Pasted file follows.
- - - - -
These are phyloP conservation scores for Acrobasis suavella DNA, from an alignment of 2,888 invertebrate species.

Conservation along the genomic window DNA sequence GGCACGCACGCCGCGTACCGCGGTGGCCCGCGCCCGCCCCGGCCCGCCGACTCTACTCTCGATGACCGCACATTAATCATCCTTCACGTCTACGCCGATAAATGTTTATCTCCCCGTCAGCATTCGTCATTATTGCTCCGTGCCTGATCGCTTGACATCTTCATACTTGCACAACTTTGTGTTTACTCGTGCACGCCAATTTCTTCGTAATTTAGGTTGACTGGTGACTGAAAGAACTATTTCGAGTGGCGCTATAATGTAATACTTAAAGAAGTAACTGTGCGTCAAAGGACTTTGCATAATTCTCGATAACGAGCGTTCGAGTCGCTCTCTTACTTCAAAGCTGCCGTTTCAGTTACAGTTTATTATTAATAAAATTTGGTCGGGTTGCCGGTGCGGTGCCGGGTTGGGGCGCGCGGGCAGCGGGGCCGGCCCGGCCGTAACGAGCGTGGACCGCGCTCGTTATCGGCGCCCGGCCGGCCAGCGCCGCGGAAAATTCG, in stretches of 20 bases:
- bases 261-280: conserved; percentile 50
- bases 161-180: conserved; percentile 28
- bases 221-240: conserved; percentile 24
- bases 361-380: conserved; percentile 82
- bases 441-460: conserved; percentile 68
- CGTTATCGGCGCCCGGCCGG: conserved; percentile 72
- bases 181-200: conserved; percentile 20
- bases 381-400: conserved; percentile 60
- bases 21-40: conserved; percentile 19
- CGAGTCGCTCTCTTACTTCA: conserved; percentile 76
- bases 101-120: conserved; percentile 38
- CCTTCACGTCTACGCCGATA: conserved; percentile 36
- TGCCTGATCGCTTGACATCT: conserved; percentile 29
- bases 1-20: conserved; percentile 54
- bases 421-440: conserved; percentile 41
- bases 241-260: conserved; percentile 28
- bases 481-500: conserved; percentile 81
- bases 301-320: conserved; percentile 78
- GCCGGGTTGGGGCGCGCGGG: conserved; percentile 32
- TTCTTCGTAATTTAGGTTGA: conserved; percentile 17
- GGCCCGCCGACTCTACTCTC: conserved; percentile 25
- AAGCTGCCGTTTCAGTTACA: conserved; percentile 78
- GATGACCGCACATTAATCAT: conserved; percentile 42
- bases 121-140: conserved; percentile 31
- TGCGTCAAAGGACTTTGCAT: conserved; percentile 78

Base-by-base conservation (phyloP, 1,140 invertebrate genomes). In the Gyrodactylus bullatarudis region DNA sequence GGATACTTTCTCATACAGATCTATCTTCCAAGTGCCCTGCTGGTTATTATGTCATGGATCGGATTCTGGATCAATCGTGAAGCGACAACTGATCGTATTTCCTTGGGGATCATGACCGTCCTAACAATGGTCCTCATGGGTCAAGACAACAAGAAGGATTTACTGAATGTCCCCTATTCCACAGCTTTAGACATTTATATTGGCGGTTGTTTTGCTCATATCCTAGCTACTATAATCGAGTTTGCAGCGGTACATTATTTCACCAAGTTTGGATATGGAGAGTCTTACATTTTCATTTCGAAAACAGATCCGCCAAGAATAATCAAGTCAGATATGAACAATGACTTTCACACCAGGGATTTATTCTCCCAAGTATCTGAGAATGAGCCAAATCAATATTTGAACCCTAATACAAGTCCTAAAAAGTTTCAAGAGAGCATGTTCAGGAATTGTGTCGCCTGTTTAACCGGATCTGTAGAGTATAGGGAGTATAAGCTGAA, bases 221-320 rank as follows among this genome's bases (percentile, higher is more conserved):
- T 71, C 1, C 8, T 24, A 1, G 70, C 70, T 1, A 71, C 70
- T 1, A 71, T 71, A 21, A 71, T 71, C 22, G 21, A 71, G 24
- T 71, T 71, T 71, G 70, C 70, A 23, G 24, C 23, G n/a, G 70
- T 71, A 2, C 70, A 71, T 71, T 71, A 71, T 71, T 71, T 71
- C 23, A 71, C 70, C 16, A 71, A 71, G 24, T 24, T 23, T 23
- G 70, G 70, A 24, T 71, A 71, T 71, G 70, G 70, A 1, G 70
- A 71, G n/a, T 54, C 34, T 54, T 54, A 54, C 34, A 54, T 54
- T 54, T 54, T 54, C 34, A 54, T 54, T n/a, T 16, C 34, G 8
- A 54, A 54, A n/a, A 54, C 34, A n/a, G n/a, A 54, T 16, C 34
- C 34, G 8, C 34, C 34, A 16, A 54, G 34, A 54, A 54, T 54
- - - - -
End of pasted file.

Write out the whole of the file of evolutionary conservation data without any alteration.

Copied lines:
These are phyloP conservation scores for Acrobasis suavella DNA, from an alignment of 2,888 invertebrate species.

Conservation along the genomic window DNA sequence GGCACGCACGCCGCGTACCGCGGTGGCCCGCGCCCGCCCCGGCCCGCCGACTCTACTCTCGATGACCGCACATTAATCATCCTTCACGTCTACGCCGATAAATGTTTATCTCCCCGTCAGCATTCGTCATTATTGCTCCGTGCCTGATCGCTTGACATCTTCATACTTGCACAACTTTGTGTTTACTCGTGCACGCCAATTTCTTCGTAATTTAGGTTGACTGGTGACTGAAAGAACTATTTCGAGTGGCGCTATAATGTAATACTTAAAGAAGTAACTGTGCGTCAAAGGACTTTGCATAATTCTCGATAACGAGCGTTCGAGTCGCTCTCTTACTTCAAAGCTGCCGTTTCAGTTACAGTTTATTATTAATAAAATTTGGTCGGGTTGCCGGTGCGGTGCCGGGTTGGGGCGCGCGGGCAGCGGGGCCGGCCCGGCCGTAACGAGCGTGGACCGCGCTCGTTATCGGCGCCCGGCCGGCCAGCGCCGCGGAAAATTCG, in stretches of 20 bases:
- bases 261-280: conserved; percentile 50
- bases 161-180: conserved; percentile 28
- bases 221-240: conserved; percentile 24
- bases 361-380: conserved; percentile 82
- bases 441-460: conserved; percentile 68
- CGTTATCGGCGCCCGGCCGG: conserved; percentile 72
- bases 181-200: conserved; percentile 20
- bases 381-400: conserved; percentile 60
- bases 21-40: conserved; percentile 19
- CGAGTCGCTCTCTTACTTCA: conserved; percentile 76
- bases 101-120: conserved; percentile 38
- CCTTCACGTCTACGCCGATA: conserved; percentile 36
- TGCCTGATCGCTTGACATCT: conserved; percentile 29
- bases 1-20: conserved; percentile 54
- bases 421-440: conserved; percentile 41
- bases 241-260: conserved; percentile 28
- bases 481-500: conserved; percentile 81
- bases 301-320: conserved; percentile 78
- GCCGGGTTGGGGCGCGCGGG: conserved; percentile 32
- TTCTTCGTAATTTAGGTTGA: conserved; percentile 17
- GGCCCGCCGACTCTACTCTC: conserved; percentile 25
- AAGCTGCCGTTTCAGTTACA: conserved; percentile 78
- GATGACCGCACATTAATCAT: conserved; percentile 42
- bases 121-140: conserved; percentile 31
- TGCGTCAAAGGACTTTGCAT: conserved; percentile 78

Base-by-base conservation (phyloP, 1,140 invertebrate genomes). In the Gyrodactylus bullatarudis region DNA sequence GGATACTTTCTCATACAGATCTATCTTCCAAGTGCCCTGCTGGTTATTATGTCATGGATCGGATTCTGGATCAATCGTGAAGCGACAACTGATCGTATTTCCTTGGGGATCATGACCGTCCTAACAATGGTCCTCATGGGTCAAGACAACAAGAAGGATTTACTGAATGTCCCCTATTCCACAGCTTTAGACATTTATATTGGCGGTTGTTTTGCTCATATCCTAGCTACTATAATCGAGTTTGCAGCGGTACATTATTTCACCAAGTTTGGATATGGAGAGTCTTACATTTTCATTTCGAAAACAGATCCGCCAAGAATAATCAAGTCAGATATGAACAATGACTTTCACACCAGGGATTTATTCTCCCAAGTATCTGAGAATGAGCCAAATCAATATTTGAACCCTAATACAAGTCCTAAAAAGTTTCAAGAGAGCATGTTCAGGAATTGTGTCGCCTGTTTAACCGGATCTGTAGAGTATAGGGAGTATAAGCTGAA, bases 221-320 rank as follows among this genome's bases (percentile, higher is more conserved):
- T 71, C 1, C 8, T 24, A 1, G 70, C 70, T 1, A 71, C 70
- T 1, A 71, T 71, A 21, A 71, T 71, C 22, G 21, A 71, G 24
- T 71, T 71, T 71, G 70, C 70, A 23, G 24, C 23, G n/a, G 70
- T 71, A 2, C 70, A 71, T 71, T 71, A 71, T 71, T 71, T 71
- C 23, A 71, C 70, C 16, A 71, A 71, G 24, T 24, T 23, T 23
- G 70, G 70, A 24, T 71, A 71, T 71, G 70, G 70, A 1, G 70
- A 71, G n/a, T 54, C 34, T 54, T 54, A 54, C 34, A 54, T 54
- T 54, T 54, T 54, C 34, A 54, T 54, T n/a, T 16, C 34, G 8
- A 54, A 54, A n/a, A 54, C 34, A n/a, G n/a, A 54, T 16, C 34
- C 34, G 8, C 34, C 34, A 16, A 54, G 34, A 54, A 54, T 54